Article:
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THE CONFLICT IN IRAQ

Seeking Aid, Leader Sees a 'War for Civilized World'

September 22, 2004|Paul Richter | Times Staff Writer

WASHINGTON — Iraqi interim Prime Minister Iyad Allawi began a weeklong visit to the United States on Tuesday, urging Americans to continue backing his fragile government while portraying events in his war-racked homeland with striking optimism.

At a time when surging violence in Iraq has alarmed many Americans, Allawi declared during an appearance with President Bush at the United Nations that "we are defeating the terrorists." The prime minister insisted that U.S. and Iraqi forces had pushed back insurgents everywhere but in isolated pockets of the country.

The 59-year-old former exile, campaigning to strengthen U.S. commitment to his nation, declared that the war in Iraq "is really not only an Iraqi war; it's a war for the civilized world."

Insurgents and foreign terrorists want to undermine Iraq and then the Middle East, he said, adding: "And once they do this, they will hit hard at the civilized world and in Washington and New York and London and Paris and Ankara [Turkey], elsewhere, everywhere, in the civilized world."

With the war dominating the U.S. presidential race, Allawi plans to speak before a joint session of Congress and the U.N. General Assembly this week. He is filling his spare time with television appearances and meetings with U.S. and foreign leaders as he strives to reassure an American public shaken by developments in Iraq.

Allawi faulted the news media for the public's impression of deepening troubles in the war. The media are "talking only about the negative aspects," he said.

For instance, although Pentagon officials have described some dangerous parts of Iraq as "no-go" zones for U.S. forces, Allawi contended that there are no such places. He said in an interview with CNN that the cities of Samarra, Najaf, Basra and large parts of Mosul are "back to normal."

"We are left only with Fallouja, really, which is a small enclave," Allawi said, adding that only "parts" of the city are dangerous. "And we hope that will be resolved soon."

Allawi, who was chosen in June by U.S. and U.N. officials and Iraqi politicians to lead the interim government, has much riding on the trip. In meetings with world leaders at the United Nations, he hopes to win more financial and political support and persuade the world body to expand a hazardous mission to prepare for Iraqi elections scheduled for January. In a two-day visit to Washington that begins today, he hopes to shore up support from the country that underwrites his government and protects him.

But the visit by Allawi, who will address Congress on Thursday, comes at a time when even some Republican lawmakers have turned more pessimistic. Sen. Chuck Hagel of Nebraska, a member of the Foreign Relations Committee, said Sunday: "We're in deep trouble in Iraq."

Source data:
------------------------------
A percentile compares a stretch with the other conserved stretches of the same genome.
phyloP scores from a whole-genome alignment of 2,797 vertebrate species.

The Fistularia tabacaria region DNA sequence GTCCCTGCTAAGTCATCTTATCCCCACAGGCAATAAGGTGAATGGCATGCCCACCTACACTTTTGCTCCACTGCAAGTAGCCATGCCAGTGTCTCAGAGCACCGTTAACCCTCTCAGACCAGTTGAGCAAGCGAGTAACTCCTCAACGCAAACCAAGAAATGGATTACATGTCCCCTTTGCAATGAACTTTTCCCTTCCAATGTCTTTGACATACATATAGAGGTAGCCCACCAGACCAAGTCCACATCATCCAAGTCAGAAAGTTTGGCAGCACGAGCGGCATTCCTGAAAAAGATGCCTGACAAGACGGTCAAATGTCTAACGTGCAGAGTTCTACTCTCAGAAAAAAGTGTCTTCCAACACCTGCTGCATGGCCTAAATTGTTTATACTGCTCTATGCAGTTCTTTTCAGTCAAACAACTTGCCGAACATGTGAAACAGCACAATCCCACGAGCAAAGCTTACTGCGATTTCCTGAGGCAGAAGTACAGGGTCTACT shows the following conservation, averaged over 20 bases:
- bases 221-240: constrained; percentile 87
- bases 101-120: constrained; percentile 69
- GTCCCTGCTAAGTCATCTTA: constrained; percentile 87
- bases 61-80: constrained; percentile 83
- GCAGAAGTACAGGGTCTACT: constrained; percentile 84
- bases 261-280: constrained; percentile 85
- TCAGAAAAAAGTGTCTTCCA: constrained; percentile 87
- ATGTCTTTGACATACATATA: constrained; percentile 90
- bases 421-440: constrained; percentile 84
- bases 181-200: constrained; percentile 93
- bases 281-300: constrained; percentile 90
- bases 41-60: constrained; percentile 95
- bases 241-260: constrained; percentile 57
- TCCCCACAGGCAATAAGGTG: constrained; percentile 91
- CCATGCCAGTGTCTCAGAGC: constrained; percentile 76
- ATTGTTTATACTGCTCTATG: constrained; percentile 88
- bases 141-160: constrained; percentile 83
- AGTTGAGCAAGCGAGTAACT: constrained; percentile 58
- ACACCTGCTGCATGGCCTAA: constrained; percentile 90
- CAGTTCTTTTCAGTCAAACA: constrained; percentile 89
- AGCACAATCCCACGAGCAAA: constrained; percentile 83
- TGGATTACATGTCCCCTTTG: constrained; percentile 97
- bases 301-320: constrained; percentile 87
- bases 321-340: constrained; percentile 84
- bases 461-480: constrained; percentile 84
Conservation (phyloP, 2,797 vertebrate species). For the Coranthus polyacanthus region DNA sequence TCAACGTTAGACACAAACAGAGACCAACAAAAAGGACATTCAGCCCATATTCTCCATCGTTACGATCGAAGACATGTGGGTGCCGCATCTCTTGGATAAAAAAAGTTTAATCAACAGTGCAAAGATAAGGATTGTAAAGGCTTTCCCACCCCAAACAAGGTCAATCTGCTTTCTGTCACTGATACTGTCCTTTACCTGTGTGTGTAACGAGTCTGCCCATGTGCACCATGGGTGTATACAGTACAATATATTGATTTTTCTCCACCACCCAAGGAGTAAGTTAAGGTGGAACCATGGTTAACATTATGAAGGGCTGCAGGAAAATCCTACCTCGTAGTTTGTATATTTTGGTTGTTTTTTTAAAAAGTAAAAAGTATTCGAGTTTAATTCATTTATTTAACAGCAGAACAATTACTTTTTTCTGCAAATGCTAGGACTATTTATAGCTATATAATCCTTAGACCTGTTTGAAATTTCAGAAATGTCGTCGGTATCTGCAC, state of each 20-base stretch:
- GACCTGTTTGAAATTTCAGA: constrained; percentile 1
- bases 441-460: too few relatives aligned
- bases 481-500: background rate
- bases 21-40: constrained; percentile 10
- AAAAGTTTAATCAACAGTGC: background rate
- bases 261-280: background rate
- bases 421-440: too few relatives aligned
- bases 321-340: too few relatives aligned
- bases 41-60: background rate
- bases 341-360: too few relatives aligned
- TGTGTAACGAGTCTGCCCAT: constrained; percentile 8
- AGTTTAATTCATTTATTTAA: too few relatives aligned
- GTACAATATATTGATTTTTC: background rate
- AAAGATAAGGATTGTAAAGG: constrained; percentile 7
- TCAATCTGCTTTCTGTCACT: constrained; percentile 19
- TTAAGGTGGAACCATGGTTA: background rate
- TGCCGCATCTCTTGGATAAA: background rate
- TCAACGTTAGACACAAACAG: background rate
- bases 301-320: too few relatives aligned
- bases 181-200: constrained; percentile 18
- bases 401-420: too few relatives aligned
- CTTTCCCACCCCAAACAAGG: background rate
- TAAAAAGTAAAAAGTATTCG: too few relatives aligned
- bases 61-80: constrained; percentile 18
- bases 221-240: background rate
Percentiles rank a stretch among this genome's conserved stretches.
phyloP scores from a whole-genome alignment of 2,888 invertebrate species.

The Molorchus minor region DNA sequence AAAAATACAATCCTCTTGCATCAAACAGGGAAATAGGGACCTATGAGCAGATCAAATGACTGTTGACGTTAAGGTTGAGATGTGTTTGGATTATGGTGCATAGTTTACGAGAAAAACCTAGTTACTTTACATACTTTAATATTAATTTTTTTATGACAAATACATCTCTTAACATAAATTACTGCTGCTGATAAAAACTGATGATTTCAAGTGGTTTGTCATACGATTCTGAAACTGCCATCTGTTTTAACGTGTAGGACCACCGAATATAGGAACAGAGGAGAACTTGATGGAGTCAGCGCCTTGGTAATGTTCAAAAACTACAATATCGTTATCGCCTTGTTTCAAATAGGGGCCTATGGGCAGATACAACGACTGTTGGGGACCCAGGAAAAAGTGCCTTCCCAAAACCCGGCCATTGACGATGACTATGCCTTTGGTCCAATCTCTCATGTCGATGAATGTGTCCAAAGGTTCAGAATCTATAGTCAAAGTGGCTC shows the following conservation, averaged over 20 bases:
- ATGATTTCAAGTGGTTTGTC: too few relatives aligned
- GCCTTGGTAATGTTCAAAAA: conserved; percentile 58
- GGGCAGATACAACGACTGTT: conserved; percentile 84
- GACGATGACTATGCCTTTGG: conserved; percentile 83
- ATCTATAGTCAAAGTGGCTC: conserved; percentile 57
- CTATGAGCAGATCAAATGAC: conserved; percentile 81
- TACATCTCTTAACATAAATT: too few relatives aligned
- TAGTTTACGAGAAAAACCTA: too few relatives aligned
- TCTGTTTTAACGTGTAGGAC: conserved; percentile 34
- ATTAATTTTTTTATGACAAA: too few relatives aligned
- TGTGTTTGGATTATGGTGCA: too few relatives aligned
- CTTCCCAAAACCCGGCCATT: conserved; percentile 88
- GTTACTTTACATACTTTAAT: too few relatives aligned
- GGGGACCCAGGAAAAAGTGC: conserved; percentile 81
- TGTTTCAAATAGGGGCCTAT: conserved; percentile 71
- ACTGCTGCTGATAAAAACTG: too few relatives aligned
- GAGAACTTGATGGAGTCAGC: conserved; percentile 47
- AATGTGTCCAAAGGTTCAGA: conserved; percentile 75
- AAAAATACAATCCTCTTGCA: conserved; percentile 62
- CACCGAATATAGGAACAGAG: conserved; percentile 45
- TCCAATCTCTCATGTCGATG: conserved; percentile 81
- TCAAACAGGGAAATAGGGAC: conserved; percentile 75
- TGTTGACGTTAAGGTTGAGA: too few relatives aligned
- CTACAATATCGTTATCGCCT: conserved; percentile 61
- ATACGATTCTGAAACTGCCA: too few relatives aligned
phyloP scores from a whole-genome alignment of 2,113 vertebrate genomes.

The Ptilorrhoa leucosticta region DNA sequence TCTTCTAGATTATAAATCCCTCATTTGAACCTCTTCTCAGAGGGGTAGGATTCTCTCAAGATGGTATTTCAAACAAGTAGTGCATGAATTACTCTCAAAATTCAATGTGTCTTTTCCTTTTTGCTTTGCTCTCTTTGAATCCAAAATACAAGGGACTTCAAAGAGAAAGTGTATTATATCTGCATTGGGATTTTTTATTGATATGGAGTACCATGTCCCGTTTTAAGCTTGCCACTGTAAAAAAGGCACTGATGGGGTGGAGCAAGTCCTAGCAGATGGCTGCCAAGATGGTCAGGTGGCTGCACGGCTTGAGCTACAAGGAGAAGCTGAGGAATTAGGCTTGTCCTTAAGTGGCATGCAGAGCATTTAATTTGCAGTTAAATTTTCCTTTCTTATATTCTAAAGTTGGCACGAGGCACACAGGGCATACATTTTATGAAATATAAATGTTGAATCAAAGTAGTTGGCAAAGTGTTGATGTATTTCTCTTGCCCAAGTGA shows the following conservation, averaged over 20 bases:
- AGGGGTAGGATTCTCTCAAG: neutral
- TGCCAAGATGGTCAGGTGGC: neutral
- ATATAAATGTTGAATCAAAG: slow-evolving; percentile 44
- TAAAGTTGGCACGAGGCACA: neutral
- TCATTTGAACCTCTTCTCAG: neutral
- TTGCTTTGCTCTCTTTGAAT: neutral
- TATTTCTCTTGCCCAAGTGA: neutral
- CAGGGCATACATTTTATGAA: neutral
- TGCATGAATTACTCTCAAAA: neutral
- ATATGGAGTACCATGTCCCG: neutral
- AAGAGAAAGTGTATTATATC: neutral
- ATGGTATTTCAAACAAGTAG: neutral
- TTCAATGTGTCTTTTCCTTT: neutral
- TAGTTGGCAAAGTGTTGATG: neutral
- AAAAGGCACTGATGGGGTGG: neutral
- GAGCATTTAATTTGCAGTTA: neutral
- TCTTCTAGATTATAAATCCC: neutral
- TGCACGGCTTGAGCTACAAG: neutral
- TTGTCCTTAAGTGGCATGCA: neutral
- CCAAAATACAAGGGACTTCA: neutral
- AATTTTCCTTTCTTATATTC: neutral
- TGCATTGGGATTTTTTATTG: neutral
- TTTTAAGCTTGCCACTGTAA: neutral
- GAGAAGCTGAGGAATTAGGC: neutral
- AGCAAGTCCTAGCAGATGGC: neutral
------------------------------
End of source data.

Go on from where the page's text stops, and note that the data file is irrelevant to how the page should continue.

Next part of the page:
Allawi's upbeat tone seemed to differ even from that of Secretary of State Colin L. Powell, who on Tuesday acknowledged stiff challenges ahead. "It is a difficult struggle that we are in right now," he said on ABC's "Good Morning America." "There's no question about it. Insurgencies are tough. But to say that we can't deal with it, this sort of attitude that we're on the verge of defeat, is absolutely wrong."

The prime minister's take on the situation was questioned by U.S. critics of the Bush administration's war policy.

"Allawi says all the great things that are happening," said Sen. Joseph R. Biden Jr. (D-Del.), the ranking Democrat on the Foreign Relations Committee, speaking on ABC. "But then he says, 'But by the way, I need more foreign troops.' He said, 'I need more U.N. personnel.' He said, 'I need a major meeting of the regional powers.' "

In his appearance with Allawi, Bush provided the rationale for the visit. "The prime minister will be able to explain clearly to the American people," Bush said, "that not only is progress being made, that we will succeed."

Allawi insisted that the insurgents "are, frankly, getting more desperate. We are winning." He said "international terrorists" are flooding into Iraq from Syria, Saudi Arabia, Iran, Jordan, Europe and other places. He said that in a recent engagement, of 63 fighters taken prisoner, 54 were foreigners.

"This is a demonstration that what is happening in Iraq is a global conflict," Allawi said. "That's why we need the United Nations, we need the multinational force. We need the help of the international community."

Despite Allawi's statements about his government's progress, large swaths of Iraq remain under limited U.S. control at best. In Samarra, north of Baghdad, U.S. forces recently resumed semi-regular patrols under the terms of a deal with tribal and religious leaders.

However, the town remains barely under control. Samarra has had more than a dozen police chiefs since the U.S.-led ouster of Saddam Hussein's government last year. The newest police commander, appointed less than two weeks ago and sworn in with the help of a U.S. military escort, resigned after receiving death threats, military officials have said.

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